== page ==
Josh Ritter bounded onto the stage with a grin from ear to ear and began jumping up and down like a little boy who just found out his parents got him that shiny red bicycle he had been wishing for. The crowd took to him, and his newly coined Royal City Band, right away as they opened the show with upbeat crowd pleasers like “Rumors” and “Right Moves” that had Josh pouring with sweat right off the bat. Then he slowed it down, literally turned the lights off and sang to the crowd like we were all crowded into his kitchen on some lazy Thursday night and he just so happened to pick up a guitar to play an impromptu singalong. The way he brought the energy up and down with ease was impressive and showed that he knew how to please the people in the crowd who wanted to rock out, lay back and relax, or maybe have a little bit of both.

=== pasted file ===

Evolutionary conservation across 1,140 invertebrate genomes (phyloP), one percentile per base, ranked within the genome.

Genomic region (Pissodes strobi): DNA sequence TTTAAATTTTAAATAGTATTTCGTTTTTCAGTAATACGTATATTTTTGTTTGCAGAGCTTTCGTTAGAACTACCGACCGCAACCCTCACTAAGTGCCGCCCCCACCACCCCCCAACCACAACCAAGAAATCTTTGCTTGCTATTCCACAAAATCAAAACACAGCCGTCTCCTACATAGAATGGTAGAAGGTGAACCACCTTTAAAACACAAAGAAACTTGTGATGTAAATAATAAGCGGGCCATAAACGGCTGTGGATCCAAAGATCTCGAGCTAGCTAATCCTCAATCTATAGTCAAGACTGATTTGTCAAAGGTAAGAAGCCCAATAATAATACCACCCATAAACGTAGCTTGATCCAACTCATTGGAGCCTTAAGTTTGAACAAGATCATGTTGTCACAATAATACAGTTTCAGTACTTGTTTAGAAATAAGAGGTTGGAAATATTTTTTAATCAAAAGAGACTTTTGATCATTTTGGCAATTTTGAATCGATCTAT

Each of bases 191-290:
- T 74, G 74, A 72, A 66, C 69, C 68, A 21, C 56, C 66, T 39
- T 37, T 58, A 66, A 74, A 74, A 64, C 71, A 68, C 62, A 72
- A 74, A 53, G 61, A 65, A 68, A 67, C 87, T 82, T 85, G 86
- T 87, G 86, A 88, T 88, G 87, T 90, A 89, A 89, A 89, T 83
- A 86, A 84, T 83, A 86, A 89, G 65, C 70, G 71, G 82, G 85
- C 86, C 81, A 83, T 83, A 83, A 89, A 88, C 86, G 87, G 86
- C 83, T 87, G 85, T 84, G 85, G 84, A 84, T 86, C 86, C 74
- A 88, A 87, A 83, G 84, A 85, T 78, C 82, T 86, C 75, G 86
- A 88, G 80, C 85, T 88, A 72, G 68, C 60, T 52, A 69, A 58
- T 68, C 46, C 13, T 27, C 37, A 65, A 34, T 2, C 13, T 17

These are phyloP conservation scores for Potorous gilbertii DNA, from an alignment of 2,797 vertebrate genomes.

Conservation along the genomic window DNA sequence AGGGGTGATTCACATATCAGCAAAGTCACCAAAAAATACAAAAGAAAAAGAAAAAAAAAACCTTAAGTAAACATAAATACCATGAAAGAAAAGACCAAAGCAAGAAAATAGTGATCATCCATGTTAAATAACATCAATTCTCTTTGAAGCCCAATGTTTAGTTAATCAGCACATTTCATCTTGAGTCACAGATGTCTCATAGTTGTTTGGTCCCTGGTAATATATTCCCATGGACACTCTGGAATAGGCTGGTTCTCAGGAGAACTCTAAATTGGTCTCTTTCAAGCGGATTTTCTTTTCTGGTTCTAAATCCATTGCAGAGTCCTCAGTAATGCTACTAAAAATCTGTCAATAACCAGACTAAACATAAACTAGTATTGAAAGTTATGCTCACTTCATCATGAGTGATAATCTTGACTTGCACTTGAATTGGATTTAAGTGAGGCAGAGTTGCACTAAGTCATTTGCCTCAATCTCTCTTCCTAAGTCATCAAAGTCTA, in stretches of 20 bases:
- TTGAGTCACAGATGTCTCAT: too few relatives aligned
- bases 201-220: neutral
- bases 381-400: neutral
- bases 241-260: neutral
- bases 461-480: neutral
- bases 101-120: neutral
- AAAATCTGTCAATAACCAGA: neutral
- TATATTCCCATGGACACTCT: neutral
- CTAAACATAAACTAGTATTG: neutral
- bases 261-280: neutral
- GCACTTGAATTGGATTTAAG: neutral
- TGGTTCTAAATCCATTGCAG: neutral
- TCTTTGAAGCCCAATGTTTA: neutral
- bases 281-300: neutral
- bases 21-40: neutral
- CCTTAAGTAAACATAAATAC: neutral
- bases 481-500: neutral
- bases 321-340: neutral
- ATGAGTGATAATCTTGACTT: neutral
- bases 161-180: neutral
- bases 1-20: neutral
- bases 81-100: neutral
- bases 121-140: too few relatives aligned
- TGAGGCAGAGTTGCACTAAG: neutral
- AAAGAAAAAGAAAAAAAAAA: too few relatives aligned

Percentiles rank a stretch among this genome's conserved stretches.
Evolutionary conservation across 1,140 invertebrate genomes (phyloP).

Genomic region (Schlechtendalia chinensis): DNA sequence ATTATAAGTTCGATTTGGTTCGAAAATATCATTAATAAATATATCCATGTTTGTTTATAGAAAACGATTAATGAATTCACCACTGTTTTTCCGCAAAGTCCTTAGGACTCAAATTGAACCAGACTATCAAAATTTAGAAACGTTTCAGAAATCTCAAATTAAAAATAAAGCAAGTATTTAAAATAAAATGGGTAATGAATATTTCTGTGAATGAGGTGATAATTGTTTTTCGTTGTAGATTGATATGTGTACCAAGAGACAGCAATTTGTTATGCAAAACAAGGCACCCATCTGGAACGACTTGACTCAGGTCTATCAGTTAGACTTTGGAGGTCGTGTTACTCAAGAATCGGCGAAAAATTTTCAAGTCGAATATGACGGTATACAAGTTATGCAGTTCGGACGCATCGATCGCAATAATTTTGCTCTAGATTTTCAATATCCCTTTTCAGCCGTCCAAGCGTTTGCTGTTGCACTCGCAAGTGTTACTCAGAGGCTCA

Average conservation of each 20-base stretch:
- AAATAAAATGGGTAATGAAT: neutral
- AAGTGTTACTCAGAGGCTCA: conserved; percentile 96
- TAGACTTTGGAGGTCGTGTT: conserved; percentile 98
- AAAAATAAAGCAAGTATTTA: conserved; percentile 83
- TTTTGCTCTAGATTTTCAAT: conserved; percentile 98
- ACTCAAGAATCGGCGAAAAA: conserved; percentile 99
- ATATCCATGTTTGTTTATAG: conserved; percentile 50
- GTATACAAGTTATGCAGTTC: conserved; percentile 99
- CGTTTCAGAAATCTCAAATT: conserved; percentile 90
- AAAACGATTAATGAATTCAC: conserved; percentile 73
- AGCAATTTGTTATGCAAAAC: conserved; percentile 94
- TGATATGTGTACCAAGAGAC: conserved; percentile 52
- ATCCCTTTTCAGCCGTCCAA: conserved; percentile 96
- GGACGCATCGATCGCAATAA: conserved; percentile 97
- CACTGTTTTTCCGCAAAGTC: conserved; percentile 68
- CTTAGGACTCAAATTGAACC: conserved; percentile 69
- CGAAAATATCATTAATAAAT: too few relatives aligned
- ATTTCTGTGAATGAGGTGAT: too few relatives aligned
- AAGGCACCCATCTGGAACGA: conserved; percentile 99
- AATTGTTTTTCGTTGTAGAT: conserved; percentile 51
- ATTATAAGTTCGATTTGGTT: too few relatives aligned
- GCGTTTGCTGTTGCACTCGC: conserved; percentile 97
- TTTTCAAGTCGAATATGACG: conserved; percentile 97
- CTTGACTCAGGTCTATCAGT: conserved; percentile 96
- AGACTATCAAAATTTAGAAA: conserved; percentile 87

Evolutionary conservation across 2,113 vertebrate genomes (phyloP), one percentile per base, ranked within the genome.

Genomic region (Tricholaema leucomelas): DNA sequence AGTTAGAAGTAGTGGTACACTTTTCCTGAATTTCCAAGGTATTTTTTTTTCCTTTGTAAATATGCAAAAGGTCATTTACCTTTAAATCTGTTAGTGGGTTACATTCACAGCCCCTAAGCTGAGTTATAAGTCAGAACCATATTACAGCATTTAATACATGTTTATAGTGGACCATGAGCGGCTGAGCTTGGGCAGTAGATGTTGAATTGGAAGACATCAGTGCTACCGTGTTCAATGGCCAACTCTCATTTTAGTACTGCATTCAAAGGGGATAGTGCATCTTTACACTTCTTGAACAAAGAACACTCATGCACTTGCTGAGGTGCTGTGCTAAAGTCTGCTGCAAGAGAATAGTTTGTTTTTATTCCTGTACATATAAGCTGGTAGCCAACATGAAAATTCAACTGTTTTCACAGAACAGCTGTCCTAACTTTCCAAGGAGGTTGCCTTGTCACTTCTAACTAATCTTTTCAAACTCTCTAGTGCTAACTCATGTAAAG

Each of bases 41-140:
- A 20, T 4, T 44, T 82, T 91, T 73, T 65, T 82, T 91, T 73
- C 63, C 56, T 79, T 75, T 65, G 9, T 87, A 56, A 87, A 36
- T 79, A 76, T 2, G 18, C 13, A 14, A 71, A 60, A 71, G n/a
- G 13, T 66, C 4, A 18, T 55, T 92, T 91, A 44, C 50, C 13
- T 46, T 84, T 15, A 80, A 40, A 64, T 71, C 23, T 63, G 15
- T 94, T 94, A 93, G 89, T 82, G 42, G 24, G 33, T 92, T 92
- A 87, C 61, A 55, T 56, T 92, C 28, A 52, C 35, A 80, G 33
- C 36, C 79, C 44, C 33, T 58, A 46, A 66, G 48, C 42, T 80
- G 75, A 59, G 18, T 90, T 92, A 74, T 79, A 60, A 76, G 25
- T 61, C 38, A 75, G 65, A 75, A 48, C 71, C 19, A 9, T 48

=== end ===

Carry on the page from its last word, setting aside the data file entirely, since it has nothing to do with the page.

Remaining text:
He understood the charm and intimacy that a small venue brings and played to it like a pro. He inserted stories about why, how or when he wrote certain songs providing that storytellers aspect to the show without the nuisance of tuning into VH1. During “Girl in the War” he stepped away from the microphone and lead the crowd in a full on singalong which gave the performance that X factor that you can’t experience in most venues. In fact the venue was so small that most people there (including me) were so captivated by Josh that they didn’t even notice Bruce Springsteen was one of the hundred lucky fans in attendance. Josh told a story about how Springsteen’s music influenced his songwriting early on and played “Tomorrow Never Knows” off the Bruce’s new album Working on a Dream as a tribute. He joked that all his stories about Bruce Springsteen involve driving around in a Toyota Tercel listening to his music alone, but after they drove off together in Bruce’s car following the show I’m willing to bet he’s got some better ones.